One reason why it took so long to do this review is that I couldn't get the smartwatch to update firmware. It pairs over Xiaomi's Mi Fitness utility, and while the firmware build 2.1.46 downloaded just fine, it just would not sync to the smartwatch. After trying a few times, I decided to leave the phone on the update page, and it took an agonizing 75 minutes to install the firmware. I've never had to wait so long for a firmware update on any product, and this is an area that Xiaomi needs to fix.
In day-to-day use, the Smart Band 7 Pro is just as reliable for fitness and activity monitoring as the standard model, and while it isn't on par with the best Android smartwatches in this regard, you get a decent number of features here. What makes the Smart Band 7 Pro stand out is the battery life; even with always-on mode and activity monitoring features enabled, you'll get nearly a week's worth of use between charges, and that is nothing to scoff at.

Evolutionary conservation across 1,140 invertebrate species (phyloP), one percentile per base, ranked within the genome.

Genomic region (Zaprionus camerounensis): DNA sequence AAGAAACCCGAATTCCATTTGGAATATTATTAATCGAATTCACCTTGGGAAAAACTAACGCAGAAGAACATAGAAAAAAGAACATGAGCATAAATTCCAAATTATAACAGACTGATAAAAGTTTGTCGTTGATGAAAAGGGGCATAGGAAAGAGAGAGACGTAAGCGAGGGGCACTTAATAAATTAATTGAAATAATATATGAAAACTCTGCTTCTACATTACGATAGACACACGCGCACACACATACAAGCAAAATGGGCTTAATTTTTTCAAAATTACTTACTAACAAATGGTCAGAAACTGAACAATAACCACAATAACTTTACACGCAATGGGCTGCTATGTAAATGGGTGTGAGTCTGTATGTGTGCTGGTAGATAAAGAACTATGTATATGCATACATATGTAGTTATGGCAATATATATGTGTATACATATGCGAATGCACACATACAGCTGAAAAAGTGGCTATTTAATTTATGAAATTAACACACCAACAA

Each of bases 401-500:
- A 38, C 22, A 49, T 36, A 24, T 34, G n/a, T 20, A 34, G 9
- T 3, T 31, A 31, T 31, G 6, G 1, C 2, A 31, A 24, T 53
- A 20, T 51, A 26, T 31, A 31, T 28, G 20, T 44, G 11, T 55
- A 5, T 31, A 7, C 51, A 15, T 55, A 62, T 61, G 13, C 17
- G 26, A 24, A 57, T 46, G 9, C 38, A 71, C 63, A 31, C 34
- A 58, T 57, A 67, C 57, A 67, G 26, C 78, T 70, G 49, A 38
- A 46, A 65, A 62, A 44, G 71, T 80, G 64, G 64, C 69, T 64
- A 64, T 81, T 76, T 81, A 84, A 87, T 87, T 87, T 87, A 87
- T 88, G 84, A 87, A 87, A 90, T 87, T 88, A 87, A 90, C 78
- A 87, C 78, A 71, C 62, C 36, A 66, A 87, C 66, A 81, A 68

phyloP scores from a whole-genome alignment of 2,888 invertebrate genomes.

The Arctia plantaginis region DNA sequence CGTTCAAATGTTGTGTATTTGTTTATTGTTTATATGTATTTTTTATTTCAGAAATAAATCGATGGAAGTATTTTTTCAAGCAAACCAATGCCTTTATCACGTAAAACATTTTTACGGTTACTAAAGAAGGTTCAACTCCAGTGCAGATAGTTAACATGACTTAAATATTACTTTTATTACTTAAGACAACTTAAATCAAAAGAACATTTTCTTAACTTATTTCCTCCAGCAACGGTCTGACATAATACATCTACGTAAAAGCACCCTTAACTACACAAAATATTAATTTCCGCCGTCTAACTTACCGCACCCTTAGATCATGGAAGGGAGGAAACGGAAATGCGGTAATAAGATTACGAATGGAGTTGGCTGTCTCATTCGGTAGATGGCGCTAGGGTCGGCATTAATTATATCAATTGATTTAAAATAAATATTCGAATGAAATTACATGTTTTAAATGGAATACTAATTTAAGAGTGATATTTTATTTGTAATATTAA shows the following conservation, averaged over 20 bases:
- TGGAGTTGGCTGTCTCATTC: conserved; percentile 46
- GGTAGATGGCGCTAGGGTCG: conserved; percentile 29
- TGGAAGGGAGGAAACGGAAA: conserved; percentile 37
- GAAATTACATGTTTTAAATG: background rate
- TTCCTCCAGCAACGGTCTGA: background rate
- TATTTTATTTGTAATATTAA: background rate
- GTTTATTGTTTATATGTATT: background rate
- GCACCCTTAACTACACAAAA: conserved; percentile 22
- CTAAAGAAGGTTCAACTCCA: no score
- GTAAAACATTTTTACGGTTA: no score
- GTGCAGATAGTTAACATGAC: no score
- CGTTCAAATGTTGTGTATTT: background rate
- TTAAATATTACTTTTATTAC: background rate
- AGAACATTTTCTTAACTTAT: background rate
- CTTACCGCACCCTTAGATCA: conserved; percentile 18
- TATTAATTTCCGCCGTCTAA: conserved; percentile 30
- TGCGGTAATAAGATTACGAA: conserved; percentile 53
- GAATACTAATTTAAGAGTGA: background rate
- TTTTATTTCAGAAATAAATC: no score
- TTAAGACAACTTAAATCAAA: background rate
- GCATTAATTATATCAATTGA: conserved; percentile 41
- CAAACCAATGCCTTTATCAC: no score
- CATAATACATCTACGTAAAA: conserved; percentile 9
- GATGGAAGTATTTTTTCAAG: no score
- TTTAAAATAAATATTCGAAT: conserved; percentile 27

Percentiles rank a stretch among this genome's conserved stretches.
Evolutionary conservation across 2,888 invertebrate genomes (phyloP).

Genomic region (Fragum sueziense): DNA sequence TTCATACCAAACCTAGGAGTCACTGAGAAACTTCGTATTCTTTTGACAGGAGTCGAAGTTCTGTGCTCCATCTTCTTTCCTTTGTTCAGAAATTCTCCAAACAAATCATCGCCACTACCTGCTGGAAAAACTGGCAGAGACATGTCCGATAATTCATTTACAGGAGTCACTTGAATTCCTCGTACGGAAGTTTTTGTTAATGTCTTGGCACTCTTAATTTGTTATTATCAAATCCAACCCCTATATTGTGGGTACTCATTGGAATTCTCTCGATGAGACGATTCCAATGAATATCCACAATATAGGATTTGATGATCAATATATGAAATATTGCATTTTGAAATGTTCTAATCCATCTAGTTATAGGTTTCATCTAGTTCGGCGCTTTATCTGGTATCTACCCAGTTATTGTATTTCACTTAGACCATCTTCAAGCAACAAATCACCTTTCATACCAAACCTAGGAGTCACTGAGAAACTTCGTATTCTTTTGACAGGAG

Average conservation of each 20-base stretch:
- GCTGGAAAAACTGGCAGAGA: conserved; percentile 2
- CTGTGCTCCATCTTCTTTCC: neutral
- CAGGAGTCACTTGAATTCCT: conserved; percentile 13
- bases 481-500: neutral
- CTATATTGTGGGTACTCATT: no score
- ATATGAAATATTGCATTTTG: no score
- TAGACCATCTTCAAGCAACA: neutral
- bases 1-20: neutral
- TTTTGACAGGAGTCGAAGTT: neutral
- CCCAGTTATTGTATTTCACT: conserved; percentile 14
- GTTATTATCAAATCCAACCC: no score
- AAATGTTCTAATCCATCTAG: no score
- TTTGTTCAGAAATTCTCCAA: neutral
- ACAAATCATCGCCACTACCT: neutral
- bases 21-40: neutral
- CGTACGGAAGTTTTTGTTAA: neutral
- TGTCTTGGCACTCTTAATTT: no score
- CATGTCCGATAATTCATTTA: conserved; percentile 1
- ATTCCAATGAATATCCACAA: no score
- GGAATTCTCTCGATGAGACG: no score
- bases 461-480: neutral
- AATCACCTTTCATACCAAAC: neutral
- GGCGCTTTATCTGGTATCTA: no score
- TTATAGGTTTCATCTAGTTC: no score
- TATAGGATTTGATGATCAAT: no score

Overall, the Smart Band 7 Pro is a great alternative to the standard model if you want a product that looks and feels more like a smartwatch. It has a wider screen with more real estate, built-in GPS, an always-on mode, larger battery, and a better design that looks a little more elegant. Considering there's just a £25 ($30) difference between the Smart Band 7 Pro and the Smart Band 7, it's an easy recommendation to get the Pro variant — you are still getting a fabulous value.
Things are a little different in the U.S., where the Smart Band 7 Pro costs over double that of the standard model. It isn't as good a value, but if you need an always-on mode and GPS, it is a good choice.
With a larger screen that comes with an always-on mode and a sleeker design, the Smart Band 7 Pro has a lot to offer. The built-in GPS is a fabulous addition for outdoor runs, and you get the same weeks-long battery life as the Mi Band 7.
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Harish Jonnalagadda is a Senior Editor overseeing Asia at Android Central. He leads the site's coverage of Chinese phone brands, contributing to reviews, features, and buying guides. He also writes about storage servers, audio products, and the semiconductor industry. Contact him on Twitter at @chunkynerd.